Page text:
Pittsburgh Officer's 'Testilying' Case Could Taint Other Investigations, Analyst Says
After a career spent helping catch criminals, a retired Pittsburgh police detective is facing charges herself.
Margaret "Peg" Sherwood, 51, allegedly gave false information to prosecutors in two 2014 homicide cases and tried to stop a domestic violence prosecution to protect a jailhouse informant, according to an indictment unsealed in January by the state attorney general's office.
90.5 WESA legal analyst David Harris likened the case to the entrenched culture of "investilying" among New York City police being explored by the New York Times.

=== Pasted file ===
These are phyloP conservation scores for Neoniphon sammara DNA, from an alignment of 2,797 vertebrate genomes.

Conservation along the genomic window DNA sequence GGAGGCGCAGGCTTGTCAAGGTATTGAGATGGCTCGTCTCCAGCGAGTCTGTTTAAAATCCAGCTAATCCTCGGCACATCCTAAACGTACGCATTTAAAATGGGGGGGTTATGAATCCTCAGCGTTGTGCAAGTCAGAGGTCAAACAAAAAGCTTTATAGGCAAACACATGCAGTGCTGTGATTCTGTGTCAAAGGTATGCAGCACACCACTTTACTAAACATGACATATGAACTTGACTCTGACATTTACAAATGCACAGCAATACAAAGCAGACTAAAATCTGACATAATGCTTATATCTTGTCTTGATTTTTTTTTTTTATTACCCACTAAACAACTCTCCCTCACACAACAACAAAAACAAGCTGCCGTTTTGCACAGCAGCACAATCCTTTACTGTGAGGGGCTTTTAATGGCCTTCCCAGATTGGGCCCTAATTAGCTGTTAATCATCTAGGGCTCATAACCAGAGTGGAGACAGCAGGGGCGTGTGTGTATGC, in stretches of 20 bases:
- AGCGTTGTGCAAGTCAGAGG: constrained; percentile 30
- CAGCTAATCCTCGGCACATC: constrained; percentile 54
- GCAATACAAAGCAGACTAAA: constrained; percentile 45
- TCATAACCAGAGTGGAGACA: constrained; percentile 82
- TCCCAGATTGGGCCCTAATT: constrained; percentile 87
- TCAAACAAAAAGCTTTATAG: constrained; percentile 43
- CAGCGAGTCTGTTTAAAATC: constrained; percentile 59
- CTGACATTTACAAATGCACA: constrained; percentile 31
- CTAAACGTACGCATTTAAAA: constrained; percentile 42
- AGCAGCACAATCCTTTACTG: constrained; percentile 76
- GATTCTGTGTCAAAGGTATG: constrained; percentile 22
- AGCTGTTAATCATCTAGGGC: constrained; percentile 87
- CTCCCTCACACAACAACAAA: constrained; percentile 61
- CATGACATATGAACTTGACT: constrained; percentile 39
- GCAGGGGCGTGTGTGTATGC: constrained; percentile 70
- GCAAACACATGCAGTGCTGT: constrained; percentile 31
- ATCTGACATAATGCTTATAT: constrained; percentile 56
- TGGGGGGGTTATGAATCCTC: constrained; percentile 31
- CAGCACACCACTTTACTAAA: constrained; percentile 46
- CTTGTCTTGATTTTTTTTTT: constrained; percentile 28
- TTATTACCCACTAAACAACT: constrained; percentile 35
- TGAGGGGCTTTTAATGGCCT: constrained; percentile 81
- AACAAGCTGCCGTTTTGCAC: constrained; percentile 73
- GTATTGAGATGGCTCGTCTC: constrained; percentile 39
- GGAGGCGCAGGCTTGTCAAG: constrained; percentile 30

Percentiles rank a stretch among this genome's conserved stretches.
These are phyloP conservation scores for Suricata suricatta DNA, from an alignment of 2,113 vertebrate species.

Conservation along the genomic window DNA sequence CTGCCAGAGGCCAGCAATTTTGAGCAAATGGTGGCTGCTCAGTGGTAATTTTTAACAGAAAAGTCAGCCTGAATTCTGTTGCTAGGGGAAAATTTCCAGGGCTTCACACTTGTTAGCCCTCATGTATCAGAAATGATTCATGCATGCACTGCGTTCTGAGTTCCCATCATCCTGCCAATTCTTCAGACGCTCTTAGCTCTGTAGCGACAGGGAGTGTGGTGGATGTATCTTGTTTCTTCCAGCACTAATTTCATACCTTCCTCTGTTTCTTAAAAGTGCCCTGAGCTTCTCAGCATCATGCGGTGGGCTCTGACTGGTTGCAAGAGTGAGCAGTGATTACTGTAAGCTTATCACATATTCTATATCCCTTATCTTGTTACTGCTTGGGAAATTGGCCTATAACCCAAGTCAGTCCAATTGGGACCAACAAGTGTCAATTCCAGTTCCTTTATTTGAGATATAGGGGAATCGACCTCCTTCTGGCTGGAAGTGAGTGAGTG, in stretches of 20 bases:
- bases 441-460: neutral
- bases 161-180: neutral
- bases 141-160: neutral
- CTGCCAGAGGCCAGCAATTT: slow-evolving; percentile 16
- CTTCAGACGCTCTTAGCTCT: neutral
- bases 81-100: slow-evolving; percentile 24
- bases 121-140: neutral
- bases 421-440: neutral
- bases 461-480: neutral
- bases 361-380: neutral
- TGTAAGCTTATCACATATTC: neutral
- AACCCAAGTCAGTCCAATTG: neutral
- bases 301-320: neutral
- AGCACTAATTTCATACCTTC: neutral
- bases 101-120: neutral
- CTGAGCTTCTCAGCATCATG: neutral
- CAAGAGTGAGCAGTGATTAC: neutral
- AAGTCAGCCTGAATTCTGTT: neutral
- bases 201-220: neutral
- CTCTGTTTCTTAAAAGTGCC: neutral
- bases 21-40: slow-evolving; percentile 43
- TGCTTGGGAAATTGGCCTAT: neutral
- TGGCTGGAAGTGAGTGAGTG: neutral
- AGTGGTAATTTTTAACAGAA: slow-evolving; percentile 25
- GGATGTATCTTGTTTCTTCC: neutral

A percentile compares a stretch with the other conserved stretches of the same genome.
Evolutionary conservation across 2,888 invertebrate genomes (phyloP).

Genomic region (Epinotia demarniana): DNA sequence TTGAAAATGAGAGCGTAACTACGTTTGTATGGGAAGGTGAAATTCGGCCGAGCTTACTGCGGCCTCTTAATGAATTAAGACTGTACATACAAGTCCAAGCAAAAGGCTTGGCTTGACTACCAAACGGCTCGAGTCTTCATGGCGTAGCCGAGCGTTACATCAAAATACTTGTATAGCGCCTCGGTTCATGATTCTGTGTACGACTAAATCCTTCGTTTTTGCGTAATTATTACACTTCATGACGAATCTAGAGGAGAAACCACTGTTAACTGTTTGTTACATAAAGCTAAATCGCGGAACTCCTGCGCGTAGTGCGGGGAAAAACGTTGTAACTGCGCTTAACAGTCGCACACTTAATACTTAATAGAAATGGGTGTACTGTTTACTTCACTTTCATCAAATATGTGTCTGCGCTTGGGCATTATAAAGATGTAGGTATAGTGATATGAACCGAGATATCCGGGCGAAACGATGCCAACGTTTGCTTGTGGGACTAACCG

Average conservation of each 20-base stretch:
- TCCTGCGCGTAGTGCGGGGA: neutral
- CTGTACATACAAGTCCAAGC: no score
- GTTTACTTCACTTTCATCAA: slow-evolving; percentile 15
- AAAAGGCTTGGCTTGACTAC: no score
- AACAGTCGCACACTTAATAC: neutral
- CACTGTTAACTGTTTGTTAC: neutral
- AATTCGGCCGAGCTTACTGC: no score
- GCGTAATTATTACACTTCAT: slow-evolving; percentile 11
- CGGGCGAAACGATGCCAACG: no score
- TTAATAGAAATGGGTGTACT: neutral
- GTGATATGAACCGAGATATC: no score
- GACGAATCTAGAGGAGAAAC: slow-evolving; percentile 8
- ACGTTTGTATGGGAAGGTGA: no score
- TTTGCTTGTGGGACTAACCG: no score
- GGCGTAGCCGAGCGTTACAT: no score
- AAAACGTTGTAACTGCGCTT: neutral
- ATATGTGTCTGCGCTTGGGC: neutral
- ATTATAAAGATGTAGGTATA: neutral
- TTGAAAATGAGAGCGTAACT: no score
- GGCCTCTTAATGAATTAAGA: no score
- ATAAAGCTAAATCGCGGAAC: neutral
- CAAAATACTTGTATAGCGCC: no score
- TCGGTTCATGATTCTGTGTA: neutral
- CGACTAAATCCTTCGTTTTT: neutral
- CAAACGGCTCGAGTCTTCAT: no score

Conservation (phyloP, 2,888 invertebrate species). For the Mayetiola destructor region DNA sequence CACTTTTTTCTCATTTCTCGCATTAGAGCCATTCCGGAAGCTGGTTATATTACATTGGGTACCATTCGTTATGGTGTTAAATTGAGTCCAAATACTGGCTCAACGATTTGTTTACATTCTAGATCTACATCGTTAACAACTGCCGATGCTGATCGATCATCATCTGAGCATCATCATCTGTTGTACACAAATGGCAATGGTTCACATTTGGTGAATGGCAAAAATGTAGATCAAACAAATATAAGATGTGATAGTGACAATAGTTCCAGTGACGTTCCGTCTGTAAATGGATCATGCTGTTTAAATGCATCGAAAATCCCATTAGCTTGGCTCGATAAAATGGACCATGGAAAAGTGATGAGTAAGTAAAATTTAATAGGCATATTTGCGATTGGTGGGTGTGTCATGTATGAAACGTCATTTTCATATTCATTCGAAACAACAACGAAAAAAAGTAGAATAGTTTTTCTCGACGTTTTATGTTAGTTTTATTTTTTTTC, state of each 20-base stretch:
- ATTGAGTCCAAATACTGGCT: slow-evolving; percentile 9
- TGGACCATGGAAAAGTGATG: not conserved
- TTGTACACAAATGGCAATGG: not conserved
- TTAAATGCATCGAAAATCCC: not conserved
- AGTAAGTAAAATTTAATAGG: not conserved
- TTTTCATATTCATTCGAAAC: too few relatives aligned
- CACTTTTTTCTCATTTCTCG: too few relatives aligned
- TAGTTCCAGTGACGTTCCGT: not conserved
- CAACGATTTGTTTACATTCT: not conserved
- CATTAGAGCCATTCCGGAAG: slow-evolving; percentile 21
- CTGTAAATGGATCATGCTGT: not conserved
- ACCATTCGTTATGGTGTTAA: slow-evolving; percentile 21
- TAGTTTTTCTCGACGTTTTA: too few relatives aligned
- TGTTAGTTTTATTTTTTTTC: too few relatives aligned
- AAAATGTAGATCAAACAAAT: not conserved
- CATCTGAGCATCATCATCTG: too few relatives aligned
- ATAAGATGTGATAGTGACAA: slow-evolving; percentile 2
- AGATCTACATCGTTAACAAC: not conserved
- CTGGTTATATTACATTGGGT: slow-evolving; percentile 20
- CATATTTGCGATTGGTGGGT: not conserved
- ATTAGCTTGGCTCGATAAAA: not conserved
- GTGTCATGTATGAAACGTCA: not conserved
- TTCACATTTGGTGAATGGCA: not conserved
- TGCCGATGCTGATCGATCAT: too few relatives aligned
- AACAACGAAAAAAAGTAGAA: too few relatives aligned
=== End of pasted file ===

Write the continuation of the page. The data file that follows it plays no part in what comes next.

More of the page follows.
"Not only will there be a searching inquiry into these cases... but any other high-profile or any small-bore case in which she was involved and was a primary witness would now be open to question."
Sherwood waived her right to a preliminary hearing in February. Her nine misdemeanor charges include false swearing, unsworn falsification, tampering with evidence, obstruction, hindering apprehension and false imprisonment.
Harris said he expects she'll plead not guilty at her formal arraignment in April. Her attorney told the Pittsburgh Post-Gazette that his client didn't do anything wrong.
Sherwood was hired as a police officer in 1989 and retired in June after 27 years.
The Associated Press contributed to this report.